New Jersey Divorce

 

New Jersey Divorce

New Jersey follows an equitable division of property rule when two people go through a New Jersey divorce. As such, any assets acquired during the course of the marriage are subject to division. Any premarital asset you want to protect from being part of a divorce settlement must be kept separate from the marital estate, so it will not be subject to distribution. How do you keep premarital assets outside of the marital estate?

Prenuptial Agreements

 Prenuptial agreements are the best way to protect premarital assets. A good prenuptial agreement clearly describes the assets which will not become marital property and will therefore not be subject to equitable distribution. Premarital property is protected from equitable distribution under New Jersey law. However, it is not always this simple. How is property divided when there is no prenuptial agreement?

Assets Purchased in Contemplation of Marriage

Assets purchased in contemplation of marriage might be considered marital property if not carved out in a prenuptial agreement. To decide if an asset is marital property, the court will look at the behavior of the parties surrounding the acquisition of the property. So for example, if one spouse purchased a house before the marriage, the court will look at whether the other spouse had input into the purchase, invested resources into improving the property, and took an active role in maintaining the property. If the court decides that the house was purchased in contemplation of marriage, then it will be considered a marital asset.

Assets That Increase in Value During the Marriage

Sometimes an asset owned by one party prior to a marriage increases in value during the marriage. In such a case, the court will look at whether the asset was active or passive. Passive assets increase in value without any contribution from the non-owner spouse, and such assets will usually not be subject to equitable distribution. However, if the court decides an asset is active, and the non-owner spouse was involved in whatever caused the asset to increase in value, then the amount of the increase in value will be considered subject to equitable distribution.

What Happens When Premarital Assets are Commingled with Marital Assets?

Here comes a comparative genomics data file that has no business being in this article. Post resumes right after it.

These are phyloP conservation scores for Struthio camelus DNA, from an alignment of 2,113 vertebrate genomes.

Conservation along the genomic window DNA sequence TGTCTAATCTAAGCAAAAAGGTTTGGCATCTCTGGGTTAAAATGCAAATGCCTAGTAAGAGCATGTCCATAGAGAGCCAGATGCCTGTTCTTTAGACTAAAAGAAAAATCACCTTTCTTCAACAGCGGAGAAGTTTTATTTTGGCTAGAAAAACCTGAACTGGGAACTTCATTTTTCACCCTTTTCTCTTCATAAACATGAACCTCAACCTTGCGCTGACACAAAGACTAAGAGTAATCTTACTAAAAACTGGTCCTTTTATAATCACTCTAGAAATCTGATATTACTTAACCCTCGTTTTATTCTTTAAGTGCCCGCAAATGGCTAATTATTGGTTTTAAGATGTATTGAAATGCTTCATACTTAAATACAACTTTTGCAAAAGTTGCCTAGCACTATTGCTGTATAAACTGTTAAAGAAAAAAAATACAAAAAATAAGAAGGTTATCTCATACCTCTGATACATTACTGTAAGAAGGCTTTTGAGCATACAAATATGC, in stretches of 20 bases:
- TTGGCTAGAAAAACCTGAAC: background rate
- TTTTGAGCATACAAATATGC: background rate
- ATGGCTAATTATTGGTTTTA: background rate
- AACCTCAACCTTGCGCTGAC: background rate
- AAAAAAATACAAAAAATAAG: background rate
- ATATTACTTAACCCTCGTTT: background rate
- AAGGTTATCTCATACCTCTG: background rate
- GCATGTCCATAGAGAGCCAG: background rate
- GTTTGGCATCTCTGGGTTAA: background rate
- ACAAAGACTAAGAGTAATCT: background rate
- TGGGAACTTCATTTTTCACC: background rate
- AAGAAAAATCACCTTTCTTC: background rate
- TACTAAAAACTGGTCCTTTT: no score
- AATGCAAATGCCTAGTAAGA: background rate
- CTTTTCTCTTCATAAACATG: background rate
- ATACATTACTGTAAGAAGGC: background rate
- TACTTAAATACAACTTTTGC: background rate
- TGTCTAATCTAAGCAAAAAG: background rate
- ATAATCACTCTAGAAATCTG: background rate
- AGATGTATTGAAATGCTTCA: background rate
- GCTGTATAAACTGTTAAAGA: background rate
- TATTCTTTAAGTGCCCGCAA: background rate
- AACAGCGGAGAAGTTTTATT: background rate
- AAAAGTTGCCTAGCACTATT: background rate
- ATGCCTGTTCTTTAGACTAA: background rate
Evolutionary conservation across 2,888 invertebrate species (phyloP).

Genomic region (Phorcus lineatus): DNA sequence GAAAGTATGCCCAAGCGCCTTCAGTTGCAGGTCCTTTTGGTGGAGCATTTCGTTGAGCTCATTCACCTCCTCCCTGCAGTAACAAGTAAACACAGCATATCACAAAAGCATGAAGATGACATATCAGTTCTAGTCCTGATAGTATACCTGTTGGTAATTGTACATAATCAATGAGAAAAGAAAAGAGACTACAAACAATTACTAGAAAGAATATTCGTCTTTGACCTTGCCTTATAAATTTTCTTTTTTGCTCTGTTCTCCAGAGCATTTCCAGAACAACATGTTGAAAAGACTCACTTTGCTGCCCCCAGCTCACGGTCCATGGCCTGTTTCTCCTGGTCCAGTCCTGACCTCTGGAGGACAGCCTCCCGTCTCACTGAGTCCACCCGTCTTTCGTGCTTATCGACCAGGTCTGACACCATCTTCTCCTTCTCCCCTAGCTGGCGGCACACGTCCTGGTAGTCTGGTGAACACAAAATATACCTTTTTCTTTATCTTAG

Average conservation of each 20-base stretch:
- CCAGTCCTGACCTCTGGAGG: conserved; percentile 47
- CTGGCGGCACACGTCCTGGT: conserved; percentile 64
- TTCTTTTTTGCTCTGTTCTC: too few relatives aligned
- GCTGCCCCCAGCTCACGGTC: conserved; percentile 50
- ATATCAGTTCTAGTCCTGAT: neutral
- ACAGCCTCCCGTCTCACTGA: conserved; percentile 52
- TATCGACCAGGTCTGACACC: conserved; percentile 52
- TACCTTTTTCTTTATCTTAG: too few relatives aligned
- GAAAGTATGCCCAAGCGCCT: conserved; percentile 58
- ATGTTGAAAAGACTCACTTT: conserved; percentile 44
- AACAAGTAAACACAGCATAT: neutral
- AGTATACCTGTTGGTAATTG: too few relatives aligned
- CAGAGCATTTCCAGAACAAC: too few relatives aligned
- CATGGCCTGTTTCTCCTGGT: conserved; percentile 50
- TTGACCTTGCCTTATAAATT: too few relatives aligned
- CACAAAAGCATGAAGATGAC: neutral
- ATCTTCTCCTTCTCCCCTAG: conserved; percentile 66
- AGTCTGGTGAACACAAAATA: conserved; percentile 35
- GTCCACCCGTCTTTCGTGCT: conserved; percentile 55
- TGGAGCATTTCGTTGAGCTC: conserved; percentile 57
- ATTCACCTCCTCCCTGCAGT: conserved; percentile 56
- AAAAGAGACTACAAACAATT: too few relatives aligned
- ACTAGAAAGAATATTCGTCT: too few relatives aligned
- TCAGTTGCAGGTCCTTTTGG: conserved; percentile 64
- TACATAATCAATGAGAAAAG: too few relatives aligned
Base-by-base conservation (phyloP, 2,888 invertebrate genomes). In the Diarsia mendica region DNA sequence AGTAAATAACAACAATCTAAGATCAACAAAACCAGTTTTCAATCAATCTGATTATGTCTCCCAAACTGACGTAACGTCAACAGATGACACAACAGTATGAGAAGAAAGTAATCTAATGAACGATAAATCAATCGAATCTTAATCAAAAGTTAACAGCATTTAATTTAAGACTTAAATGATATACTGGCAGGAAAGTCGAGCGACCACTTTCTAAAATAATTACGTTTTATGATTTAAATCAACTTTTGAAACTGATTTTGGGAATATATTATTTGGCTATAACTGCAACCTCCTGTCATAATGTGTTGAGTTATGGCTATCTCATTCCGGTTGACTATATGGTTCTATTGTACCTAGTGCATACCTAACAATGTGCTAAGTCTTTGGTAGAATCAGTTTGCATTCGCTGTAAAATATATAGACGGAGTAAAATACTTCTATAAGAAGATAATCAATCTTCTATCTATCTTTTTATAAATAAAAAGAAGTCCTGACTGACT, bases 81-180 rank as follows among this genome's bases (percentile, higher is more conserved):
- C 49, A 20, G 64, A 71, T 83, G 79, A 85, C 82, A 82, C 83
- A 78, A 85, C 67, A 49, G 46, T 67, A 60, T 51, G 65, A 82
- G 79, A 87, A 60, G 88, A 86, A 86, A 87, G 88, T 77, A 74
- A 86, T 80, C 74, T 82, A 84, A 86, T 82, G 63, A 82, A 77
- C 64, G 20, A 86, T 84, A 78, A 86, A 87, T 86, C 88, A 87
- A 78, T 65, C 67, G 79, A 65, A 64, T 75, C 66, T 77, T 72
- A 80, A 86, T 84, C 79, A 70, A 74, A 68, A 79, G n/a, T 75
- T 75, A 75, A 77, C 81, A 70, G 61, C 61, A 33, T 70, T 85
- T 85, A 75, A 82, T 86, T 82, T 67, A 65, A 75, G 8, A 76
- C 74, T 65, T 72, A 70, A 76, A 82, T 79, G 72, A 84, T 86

When parties commingle premarital assets with marital assets, it makes divorce and property division more complicated. Placing funds into a joint account, for example, can convert a premarital asset to a joint asset, as can selling pre-owned stock to buy a family home.

The Bottom Line for Protecting Premarital Assets

Whoever is in possession of a premarital asset and wishes to protect it should never commingle the asset with marital property. You should also not allow your spouse to invest time or effort into improving an asset you own or increase the value of your asset if you wish to keep it outside the marital estate. Do not add your spouse’s name to any account, title, or other ownership documents, if you wish to keep the asset separate. If you have received an inheritance, you should keep the funds in a separate account, and any inherited property outside of the home you live in with your spouse.

Do You Need a New Jersey Divorce Lawyer?

If you need advice on how to protect your assets, either before marrying or because you are considering a divorce, consult with the experienced divorce attorneys at Eveland & Foster. Our team will help guard your assets. Get in touch with an experienced New Jersey divorce lawyer today, and let us help you protect your assets.

 

Contact Us




    I'm a Human!

    Disclaimer: This website and information presented are for the purposes of legal marketing and general education. No part of this site should be construed as legal advice. Please consult with an attorney regarding your specific situation. Please do not submit any confidential personal information through this website either by email contact form or chat. No aspect of this advertisement has been approved by the Supreme Court of New Jersey. We welcome your inquiries and offer consultations, however neither contacting our firm nor receiving a consultation establishes an attorney-client relationship.